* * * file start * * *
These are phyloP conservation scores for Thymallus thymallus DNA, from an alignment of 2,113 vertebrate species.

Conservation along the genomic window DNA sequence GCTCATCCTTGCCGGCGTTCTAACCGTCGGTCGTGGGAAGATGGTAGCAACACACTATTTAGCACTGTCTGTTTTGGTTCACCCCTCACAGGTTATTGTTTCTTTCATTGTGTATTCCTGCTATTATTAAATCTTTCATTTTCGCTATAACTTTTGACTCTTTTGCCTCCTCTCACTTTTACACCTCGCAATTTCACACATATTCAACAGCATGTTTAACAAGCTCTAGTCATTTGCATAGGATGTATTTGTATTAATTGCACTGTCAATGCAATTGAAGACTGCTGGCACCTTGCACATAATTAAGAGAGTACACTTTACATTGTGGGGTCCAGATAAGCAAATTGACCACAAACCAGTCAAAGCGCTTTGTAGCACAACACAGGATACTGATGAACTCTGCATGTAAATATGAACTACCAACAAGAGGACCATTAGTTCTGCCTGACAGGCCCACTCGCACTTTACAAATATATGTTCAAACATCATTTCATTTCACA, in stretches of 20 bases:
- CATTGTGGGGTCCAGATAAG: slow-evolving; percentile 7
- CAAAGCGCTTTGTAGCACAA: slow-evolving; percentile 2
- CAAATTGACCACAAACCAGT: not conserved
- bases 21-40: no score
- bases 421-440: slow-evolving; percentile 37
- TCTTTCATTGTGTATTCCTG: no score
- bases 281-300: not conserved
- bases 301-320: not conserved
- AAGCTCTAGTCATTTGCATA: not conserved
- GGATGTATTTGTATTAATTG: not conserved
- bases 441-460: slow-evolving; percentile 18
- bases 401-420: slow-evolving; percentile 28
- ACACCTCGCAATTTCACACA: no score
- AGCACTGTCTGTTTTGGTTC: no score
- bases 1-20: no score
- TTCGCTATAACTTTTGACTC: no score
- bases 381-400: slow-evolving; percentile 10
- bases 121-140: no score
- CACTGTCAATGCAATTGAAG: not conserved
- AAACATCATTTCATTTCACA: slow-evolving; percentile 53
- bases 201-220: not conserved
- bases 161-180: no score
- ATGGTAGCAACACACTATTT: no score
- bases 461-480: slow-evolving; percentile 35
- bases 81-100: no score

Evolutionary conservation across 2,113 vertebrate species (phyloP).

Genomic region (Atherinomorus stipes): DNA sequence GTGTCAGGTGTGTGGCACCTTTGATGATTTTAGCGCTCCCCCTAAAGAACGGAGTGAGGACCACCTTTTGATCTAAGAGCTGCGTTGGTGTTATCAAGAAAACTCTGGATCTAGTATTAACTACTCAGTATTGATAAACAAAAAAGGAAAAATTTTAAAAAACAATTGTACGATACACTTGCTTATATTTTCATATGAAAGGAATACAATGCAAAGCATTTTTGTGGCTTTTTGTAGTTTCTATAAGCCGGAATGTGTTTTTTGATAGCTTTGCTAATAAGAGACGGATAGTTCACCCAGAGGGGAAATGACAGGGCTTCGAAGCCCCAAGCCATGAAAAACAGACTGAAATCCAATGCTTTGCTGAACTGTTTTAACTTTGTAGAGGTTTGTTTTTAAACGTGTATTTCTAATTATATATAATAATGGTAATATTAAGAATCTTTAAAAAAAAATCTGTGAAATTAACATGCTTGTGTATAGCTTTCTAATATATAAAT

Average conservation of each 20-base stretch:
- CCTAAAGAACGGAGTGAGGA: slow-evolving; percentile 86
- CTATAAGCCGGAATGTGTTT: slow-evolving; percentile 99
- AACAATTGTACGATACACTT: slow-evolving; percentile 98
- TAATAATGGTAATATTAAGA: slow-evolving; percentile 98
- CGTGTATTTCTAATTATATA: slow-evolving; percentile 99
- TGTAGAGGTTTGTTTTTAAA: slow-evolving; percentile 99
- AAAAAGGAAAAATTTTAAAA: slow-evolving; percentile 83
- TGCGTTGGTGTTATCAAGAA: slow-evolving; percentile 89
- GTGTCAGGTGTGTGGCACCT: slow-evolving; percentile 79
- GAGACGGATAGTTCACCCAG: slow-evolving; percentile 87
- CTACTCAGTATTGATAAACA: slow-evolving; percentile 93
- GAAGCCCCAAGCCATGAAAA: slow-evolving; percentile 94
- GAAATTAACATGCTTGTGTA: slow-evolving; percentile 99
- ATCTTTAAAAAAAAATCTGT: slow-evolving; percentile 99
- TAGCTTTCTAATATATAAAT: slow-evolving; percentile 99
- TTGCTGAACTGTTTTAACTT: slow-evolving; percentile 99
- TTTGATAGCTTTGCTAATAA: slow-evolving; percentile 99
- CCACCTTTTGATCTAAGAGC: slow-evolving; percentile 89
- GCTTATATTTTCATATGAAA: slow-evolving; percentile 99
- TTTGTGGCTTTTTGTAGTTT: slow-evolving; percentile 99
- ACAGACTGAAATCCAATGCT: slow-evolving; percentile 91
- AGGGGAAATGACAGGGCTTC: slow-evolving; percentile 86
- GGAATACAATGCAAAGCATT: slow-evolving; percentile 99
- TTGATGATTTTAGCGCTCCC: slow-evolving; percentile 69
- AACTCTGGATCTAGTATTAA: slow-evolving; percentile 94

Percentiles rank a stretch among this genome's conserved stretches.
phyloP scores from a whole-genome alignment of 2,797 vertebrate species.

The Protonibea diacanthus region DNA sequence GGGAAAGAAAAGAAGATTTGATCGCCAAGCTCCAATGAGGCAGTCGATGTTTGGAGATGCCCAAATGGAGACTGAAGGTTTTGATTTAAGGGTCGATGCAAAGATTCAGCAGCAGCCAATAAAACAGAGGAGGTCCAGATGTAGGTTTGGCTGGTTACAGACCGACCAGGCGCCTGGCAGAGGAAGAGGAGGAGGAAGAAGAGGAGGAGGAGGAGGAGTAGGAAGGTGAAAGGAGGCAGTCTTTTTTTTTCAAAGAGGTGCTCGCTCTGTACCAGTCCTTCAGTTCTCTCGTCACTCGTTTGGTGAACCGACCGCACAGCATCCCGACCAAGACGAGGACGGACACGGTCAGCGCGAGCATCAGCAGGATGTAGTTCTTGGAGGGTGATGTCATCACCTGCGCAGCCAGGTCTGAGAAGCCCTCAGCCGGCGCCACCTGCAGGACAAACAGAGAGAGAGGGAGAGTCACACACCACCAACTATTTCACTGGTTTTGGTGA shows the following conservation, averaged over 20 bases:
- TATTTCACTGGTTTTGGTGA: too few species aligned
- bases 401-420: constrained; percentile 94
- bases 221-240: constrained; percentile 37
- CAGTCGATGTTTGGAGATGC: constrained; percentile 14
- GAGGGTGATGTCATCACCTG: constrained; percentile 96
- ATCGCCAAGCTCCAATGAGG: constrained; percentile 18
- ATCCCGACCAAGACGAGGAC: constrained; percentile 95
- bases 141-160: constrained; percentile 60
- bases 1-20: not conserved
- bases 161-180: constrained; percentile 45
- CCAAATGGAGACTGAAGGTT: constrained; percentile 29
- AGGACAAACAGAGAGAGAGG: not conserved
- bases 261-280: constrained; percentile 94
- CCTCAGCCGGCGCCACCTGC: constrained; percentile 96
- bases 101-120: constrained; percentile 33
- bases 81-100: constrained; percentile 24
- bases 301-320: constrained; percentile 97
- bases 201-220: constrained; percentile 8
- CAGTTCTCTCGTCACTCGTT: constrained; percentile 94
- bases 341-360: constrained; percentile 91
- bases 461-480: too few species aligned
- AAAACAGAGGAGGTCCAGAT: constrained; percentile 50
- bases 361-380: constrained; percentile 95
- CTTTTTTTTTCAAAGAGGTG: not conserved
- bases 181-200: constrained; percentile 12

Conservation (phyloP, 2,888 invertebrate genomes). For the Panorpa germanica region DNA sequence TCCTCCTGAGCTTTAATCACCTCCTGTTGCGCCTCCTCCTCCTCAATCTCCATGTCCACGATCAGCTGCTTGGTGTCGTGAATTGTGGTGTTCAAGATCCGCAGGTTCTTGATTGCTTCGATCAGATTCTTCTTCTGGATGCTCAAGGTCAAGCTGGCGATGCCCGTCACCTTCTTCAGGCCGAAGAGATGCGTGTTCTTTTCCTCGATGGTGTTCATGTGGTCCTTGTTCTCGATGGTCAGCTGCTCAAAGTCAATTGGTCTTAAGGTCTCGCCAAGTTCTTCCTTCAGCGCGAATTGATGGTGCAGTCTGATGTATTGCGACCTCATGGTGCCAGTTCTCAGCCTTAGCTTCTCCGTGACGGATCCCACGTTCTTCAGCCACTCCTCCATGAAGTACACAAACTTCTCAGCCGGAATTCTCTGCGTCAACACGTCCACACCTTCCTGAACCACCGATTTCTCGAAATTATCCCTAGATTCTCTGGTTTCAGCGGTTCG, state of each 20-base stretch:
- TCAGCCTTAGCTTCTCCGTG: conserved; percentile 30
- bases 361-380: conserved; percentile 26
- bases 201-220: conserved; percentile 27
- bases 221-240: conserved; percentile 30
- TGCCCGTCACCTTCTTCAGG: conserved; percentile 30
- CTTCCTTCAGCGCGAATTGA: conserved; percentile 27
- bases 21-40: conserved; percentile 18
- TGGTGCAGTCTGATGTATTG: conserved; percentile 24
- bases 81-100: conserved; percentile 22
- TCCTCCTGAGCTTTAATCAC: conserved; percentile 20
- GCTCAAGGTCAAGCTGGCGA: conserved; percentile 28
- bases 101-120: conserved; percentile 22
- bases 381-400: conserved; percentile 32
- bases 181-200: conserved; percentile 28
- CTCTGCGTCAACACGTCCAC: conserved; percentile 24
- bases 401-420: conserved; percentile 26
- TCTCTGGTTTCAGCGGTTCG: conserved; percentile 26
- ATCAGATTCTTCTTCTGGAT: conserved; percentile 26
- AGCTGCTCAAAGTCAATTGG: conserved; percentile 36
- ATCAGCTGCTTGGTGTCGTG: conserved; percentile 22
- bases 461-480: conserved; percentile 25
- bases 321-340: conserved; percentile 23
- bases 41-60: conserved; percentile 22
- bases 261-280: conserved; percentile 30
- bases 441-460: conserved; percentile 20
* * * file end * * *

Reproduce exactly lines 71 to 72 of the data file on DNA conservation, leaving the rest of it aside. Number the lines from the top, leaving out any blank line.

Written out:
- bases 261-280: constrained; percentile 94
- CCTCAGCCGGCGCCACCTGC: constrained; percentile 96